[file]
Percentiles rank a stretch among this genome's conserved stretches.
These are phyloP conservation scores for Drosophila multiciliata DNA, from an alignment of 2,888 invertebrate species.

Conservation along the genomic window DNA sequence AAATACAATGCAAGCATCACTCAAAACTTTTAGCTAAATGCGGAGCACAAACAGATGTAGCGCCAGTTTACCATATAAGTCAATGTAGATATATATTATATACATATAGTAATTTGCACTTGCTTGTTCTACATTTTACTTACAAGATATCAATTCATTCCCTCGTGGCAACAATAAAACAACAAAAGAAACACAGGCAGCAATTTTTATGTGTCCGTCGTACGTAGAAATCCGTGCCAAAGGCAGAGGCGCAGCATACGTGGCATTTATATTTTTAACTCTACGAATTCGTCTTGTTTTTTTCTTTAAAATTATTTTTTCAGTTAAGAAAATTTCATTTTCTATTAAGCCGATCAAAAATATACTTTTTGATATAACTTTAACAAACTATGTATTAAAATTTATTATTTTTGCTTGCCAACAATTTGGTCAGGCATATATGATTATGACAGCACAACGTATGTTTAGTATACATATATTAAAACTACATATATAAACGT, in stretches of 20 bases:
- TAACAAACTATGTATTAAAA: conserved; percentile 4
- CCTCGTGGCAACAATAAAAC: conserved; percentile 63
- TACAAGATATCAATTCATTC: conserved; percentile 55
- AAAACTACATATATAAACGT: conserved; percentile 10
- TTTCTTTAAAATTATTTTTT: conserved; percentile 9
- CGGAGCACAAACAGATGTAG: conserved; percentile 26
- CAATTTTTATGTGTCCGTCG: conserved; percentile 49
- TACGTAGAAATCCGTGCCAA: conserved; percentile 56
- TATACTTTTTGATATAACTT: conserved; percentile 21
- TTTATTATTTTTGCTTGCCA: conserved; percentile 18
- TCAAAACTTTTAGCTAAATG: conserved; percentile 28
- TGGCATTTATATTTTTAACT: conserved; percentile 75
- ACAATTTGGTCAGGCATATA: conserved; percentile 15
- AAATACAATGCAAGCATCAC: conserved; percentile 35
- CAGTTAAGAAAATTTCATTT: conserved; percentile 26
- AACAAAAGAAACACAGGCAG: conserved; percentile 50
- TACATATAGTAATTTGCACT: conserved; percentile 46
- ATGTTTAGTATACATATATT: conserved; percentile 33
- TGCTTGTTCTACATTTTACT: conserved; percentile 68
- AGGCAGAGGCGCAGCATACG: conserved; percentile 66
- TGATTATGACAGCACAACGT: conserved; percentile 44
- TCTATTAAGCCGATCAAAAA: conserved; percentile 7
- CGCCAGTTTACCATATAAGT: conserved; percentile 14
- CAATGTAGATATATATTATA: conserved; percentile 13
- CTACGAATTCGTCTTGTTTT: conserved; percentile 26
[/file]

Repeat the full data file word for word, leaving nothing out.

Percentiles rank a stretch among this genome's conserved stretches.
These are phyloP conservation scores for Drosophila multiciliata DNA, from an alignment of 2,888 invertebrate species.

Conservation along the genomic window DNA sequence AAATACAATGCAAGCATCACTCAAAACTTTTAGCTAAATGCGGAGCACAAACAGATGTAGCGCCAGTTTACCATATAAGTCAATGTAGATATATATTATATACATATAGTAATTTGCACTTGCTTGTTCTACATTTTACTTACAAGATATCAATTCATTCCCTCGTGGCAACAATAAAACAACAAAAGAAACACAGGCAGCAATTTTTATGTGTCCGTCGTACGTAGAAATCCGTGCCAAAGGCAGAGGCGCAGCATACGTGGCATTTATATTTTTAACTCTACGAATTCGTCTTGTTTTTTTCTTTAAAATTATTTTTTCAGTTAAGAAAATTTCATTTTCTATTAAGCCGATCAAAAATATACTTTTTGATATAACTTTAACAAACTATGTATTAAAATTTATTATTTTTGCTTGCCAACAATTTGGTCAGGCATATATGATTATGACAGCACAACGTATGTTTAGTATACATATATTAAAACTACATATATAAACGT, in stretches of 20 bases:
- TAACAAACTATGTATTAAAA: conserved; percentile 4
- CCTCGTGGCAACAATAAAAC: conserved; percentile 63
- TACAAGATATCAATTCATTC: conserved; percentile 55
- AAAACTACATATATAAACGT: conserved; percentile 10
- TTTCTTTAAAATTATTTTTT: conserved; percentile 9
- CGGAGCACAAACAGATGTAG: conserved; percentile 26
- CAATTTTTATGTGTCCGTCG: conserved; percentile 49
- TACGTAGAAATCCGTGCCAA: conserved; percentile 56
- TATACTTTTTGATATAACTT: conserved; percentile 21
- TTTATTATTTTTGCTTGCCA: conserved; percentile 18
- TCAAAACTTTTAGCTAAATG: conserved; percentile 28
- TGGCATTTATATTTTTAACT: conserved; percentile 75
- ACAATTTGGTCAGGCATATA: conserved; percentile 15
- AAATACAATGCAAGCATCAC: conserved; percentile 35
- CAGTTAAGAAAATTTCATTT: conserved; percentile 26
- AACAAAAGAAACACAGGCAG: conserved; percentile 50
- TACATATAGTAATTTGCACT: conserved; percentile 46
- ATGTTTAGTATACATATATT: conserved; percentile 33
- TGCTTGTTCTACATTTTACT: conserved; percentile 68
- AGGCAGAGGCGCAGCATACG: conserved; percentile 66
- TGATTATGACAGCACAACGT: conserved; percentile 44
- TCTATTAAGCCGATCAAAAA: conserved; percentile 7
- CGCCAGTTTACCATATAAGT: conserved; percentile 14
- CAATGTAGATATATATTATA: conserved; percentile 13
- CTACGAATTCGTCTTGTTTT: conserved; percentile 26